Dri Ging, Tamzhing Phala Choethpa: 2nd Day [Wide shot]Additional title: Dance of the Ging with Swords (Peling Tradition)Additional title: Peling
NamesCore of Culture (Organization) (Producer)Core of Culture (Organization) (Donor)
Bhutan Dance Project, Core of Culture
Dates / OriginDate Created: 2005
Library locationsJerome Robbins Dance DivisionShelf locator: *MGZIDF 705A
TopicsDance -- BhutanFolk dancing -- BhutanDance -- Religious aspects -- BuddhismRites & ceremonies -- BhutanSword-dance -- BhutanFestivals -- BhutanDzongs -- Bhutan -- Bumthang (District)Bumthang (Bhutan : District)
GenresFilmed danceFilmed performances
NotesBiographical/historical: The Peling Ging-Sum (the three dances of the Ging in the Pema Lingpa tradition) are three dances that are performed around the country in a particular sequence. The Ging-Sum comprises three dances: Jug Ging, Dri Ging and Nga Ging which show the forces of good in direct combat with evil spirits who plague living beings with their constant suasions to commit wrong. Jug means baton or wand and the Jug Ging are spirits tasked to search out the presence of evil (using their wands as sensitive instruments to find out the direction in which evil lies). The Dri Ging - who carry swords - subjugate evil with their weapons before punishing and slaying (with compassion) any such evil spirits found. The Nga-ging - who each carry a drum - perform a victory dance at having overcome the evil spirits, and also ensure that even those conquered evil spirits are still prayed for and ultimately liberated from their evil ways. These three dances are considered to have been reveled by Terton Pema Lingpa in the 16th Century - and they are thus known as ter-cham or (revealed) treasure dances. They express a coherent choreographic and dramatic intention on the great Saint's part. They are most often performed together with nyulemai cham (Dance of the Evil Spirit) which serves as an active and visible reference to the existence of evil in the world - and the nyulema is often captured and dispatched by the Jug bearing Ging of the first of these dances.Biographical/historical: Tamzhing Phala Choethpa means the Tamzhing Festival of the Boar or Pig. Five kms drive from the Jakar town lies the Tamshing Lungrub Chholing which means the Temple of the Good message. In 1501 Pema Lingpa established it and now is the most important Nyingma goemba in the Kingdom. It is believed that Pema Lingpa had built the goemba with the assistance from Khandroma (female celestial deities/angels). Inside there are original images painted by Pema Lingpa. On the east side of the inner court lies a small lhakhang called as Dunkur Lhakhang. The lhakhang has an unusual design with the main chapel in the center of the assemble hall, almost like a separate building. In the front lies three thrones for the three incarnations (body, mind & speech) of Terton Pema Lingpa.Content: Tamzhing Phala Choethpa Festival (Sept. 13, 2005: Day Two): Atsara Cham - Dance of the Atsaras ; Lang Zam - Bull-headed Zam Dance ; Phag Cham - Dance of the Boar ; Peling Jug Ging - Dance of the Ging with Batons (Monks) ; Peling Dri Ging - Dance of the Ging with Swords (Monks) ; Peling Nga Cham - Peling Drum Dance (Laymen) ; Guru Tshengye - Eight Mainifestations of Guru Rinpoche.Venue: Videotaped in performance at the Tamzhing Lhakhang/Monastery (dance apron of main courtyard, first floor balcony looking back across the diagonal towards camera c, Tamzhing Gonpa), in Bumthang, on Sept. 13, 2005.Acquisition: Gift; Core of Culture. NN-PDBiographical/historical: Nyimalung Trenda is held for three days on the 8th to the 10th day of the 5th Bhutanese month. The final blessing day coincides with the anniversary of the Birth of Guru Rinpoche. A Chamjug or rehearsal day is held on the 7th day of the Lunar month.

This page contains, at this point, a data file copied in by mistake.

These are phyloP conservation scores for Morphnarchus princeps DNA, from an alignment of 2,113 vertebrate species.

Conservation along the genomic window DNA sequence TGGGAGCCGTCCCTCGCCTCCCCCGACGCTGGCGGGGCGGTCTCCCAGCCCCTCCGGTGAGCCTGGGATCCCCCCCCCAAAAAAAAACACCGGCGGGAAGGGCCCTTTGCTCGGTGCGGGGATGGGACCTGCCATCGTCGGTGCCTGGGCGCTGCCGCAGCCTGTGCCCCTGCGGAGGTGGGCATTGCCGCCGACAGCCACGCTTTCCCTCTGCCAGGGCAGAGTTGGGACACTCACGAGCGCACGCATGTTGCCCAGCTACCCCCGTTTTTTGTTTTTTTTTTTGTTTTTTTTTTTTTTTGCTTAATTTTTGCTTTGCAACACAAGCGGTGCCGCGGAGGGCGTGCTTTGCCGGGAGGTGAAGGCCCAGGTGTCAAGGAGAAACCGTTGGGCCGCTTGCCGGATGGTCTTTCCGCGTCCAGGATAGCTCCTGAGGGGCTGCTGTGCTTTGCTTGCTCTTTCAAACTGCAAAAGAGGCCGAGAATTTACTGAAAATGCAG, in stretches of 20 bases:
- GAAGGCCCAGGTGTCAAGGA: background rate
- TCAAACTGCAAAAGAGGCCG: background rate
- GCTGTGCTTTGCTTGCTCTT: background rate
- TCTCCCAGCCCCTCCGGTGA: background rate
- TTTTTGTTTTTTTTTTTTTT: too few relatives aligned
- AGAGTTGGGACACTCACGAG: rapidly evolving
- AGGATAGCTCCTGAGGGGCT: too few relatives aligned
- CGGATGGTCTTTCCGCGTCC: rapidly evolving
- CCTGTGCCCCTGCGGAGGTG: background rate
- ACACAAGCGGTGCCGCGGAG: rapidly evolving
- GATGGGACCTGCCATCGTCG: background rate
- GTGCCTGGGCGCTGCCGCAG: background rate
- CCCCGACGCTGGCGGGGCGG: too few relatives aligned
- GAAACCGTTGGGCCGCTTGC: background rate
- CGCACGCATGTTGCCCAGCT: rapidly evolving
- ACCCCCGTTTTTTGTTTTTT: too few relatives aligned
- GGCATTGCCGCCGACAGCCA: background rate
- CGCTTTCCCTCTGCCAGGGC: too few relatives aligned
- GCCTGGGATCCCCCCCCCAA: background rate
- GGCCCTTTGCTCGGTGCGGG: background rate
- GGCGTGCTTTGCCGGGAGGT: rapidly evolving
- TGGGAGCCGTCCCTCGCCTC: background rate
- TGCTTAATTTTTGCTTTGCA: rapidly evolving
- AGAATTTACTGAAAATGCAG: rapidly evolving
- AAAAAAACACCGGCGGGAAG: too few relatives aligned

Physical DescriptionBorn digitalExtent: 1 video file (39 min.) : sound, color
DescriptionThis is the Monks version which arrived from Llhalung with Tibetan monks in the 60s - after the previous version had died out - and the Phala Choethpa itself had been interrupted because of a dispute between the locals and the Noble family of the place. The first day the Jug-Ging and Dri-Ging are performed by the Monks and these are followed by the Peasants' Ngacham - the opposite order to the one on Day 2.
Type of ResourceMoving image
IdentifiersNYPL catalog ID (B-number): b19780383Universal Unique Identifier (UUID): 6a2b4bc0-8292-0130-ee0e-3c075448cc4b
Copyright NoticeCore of Culture
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